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myths about learning issues
1 There is no effective treatment for learning issues
When I was told my son had such severe dyslexia he might just about be able to read his name by the time he was 12, I was horrified. Horrified at the belief that nothing could be done and I had to accept his fate. I refused to listen to the people who said this, even my father. When I discovered neurodevelopment, my son began to improve immediately including a marked improvement with how happy he was.
2 Learning Issues are hereditary so nothing can be done
Whilst we tend to think of genetics as fixed, the brain is plastic, so even if we inherit something like a predisposition to dyslexia, it doesn’t mean we can’t do an effective neurodevelopment programme the same as we would with anyone.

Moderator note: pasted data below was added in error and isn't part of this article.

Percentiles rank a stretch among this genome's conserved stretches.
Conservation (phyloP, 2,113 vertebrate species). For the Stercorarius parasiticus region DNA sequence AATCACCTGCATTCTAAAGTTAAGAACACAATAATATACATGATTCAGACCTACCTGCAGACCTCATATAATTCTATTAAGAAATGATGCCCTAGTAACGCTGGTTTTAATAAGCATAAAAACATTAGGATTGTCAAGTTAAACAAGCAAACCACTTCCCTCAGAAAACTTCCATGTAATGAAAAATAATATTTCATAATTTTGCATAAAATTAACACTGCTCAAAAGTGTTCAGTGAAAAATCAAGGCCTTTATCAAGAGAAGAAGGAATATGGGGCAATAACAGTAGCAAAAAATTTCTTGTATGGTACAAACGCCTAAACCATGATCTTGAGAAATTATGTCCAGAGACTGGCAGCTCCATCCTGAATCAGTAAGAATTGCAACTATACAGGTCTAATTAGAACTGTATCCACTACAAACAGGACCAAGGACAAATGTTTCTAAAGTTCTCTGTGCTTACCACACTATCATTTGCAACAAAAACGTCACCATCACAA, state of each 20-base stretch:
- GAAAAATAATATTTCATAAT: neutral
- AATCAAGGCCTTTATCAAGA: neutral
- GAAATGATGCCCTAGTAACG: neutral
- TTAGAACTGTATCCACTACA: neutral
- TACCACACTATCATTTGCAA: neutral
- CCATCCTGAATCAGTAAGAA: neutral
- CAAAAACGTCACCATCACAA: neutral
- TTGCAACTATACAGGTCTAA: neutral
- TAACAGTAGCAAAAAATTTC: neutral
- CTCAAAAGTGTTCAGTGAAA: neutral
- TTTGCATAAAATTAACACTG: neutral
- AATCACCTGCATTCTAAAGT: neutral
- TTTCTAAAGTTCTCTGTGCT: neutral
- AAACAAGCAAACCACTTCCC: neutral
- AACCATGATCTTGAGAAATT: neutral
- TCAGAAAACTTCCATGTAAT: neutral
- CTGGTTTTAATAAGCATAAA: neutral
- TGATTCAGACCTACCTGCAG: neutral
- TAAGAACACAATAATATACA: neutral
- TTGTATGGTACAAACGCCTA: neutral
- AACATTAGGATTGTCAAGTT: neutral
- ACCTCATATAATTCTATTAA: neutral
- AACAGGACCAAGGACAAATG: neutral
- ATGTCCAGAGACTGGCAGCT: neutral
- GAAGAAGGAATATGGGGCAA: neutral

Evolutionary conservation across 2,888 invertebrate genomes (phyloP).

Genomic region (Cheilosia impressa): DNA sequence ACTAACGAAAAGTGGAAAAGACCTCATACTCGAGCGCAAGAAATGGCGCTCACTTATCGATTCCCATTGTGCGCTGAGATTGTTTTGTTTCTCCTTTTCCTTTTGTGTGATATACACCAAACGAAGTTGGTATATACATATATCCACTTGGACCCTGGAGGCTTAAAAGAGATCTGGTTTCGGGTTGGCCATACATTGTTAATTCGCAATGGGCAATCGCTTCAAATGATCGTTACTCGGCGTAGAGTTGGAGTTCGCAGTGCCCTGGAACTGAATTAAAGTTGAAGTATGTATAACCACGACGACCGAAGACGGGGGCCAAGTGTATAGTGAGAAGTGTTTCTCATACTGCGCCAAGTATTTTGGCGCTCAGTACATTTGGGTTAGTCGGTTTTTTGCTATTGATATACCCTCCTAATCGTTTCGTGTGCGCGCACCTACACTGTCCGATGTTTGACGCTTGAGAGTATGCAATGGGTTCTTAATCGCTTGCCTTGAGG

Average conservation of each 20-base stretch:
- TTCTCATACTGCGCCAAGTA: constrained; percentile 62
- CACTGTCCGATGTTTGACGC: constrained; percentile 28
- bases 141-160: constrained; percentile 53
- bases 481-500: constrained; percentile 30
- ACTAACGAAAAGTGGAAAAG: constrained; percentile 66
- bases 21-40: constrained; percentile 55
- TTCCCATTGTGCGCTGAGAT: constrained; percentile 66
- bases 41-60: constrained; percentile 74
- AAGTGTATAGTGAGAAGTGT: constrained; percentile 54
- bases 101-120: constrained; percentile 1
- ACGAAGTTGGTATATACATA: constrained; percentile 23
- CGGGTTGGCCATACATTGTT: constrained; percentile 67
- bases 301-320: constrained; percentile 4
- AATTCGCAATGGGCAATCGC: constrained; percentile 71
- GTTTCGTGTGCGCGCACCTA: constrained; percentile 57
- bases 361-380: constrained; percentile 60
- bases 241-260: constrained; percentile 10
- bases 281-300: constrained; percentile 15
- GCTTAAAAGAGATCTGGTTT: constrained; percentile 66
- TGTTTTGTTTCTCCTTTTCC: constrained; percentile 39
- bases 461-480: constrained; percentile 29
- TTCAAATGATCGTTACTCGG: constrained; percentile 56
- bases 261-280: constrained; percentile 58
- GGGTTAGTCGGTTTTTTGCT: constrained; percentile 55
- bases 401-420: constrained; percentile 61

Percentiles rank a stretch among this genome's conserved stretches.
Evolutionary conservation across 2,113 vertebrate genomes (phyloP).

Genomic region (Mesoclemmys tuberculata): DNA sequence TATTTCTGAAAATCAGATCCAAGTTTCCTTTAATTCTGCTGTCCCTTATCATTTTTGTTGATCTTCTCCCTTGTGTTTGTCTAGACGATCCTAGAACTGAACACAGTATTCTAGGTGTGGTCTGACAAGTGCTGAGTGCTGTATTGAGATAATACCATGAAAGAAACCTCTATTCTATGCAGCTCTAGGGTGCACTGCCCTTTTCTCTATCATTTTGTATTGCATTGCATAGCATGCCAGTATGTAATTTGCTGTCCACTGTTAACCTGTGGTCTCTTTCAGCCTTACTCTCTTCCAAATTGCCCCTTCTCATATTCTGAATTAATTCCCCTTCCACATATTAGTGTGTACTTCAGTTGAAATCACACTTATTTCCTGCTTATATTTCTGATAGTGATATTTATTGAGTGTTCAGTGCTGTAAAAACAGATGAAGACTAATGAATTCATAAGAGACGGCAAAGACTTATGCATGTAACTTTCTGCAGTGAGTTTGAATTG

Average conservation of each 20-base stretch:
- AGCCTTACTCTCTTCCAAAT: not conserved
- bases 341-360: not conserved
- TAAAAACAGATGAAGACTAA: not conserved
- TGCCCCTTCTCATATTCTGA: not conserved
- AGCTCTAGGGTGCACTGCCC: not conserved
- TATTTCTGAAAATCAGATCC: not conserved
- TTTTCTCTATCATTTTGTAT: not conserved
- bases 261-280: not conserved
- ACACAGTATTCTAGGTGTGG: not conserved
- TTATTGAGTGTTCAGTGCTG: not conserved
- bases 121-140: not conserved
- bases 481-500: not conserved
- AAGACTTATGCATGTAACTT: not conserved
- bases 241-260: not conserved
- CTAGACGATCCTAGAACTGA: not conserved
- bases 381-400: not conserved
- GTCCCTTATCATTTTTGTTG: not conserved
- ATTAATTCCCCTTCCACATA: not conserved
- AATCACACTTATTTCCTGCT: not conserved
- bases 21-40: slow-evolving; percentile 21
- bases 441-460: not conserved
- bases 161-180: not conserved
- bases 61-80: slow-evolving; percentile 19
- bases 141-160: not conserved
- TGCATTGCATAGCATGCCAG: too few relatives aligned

3 If you have learning issues you are thick
Dyslexia and so on, are sensory distortions. They have nothing to do with intelligence. If you can’t find your glasses and so you can’t read something, it doesn’t suddenly mean you have become stupid. The same applies to learning issues. The input nerves to the brain are affected and so the environment cannot be interpreted optimally.
4 That the label is important
When I treat patients, I look at the child not the label. Labels can be wrong. They act as a guideline for me in the clinic, but the individual is more important.
5 Only children can be helped
I treat people of all ages, and because the brain is plastic, you can be helped. Parents sometimes say to me that they wished they met me a few years before because their child is a teenager now, or in work now and it’s too late. But this is not the case. If you have any learning issue then it’s worth getting the right kind of help for it so that you can live your best potential life.
6 My child is a genius and doing brainbuzzz might take that away
Doing brainbuzzz will only improve on however a person with sensory distortions is functioning. If they are a genius with sensory issues, imagine how amazing they will be when life is more comfortable for them. I have seen examples of this many times in the clinic.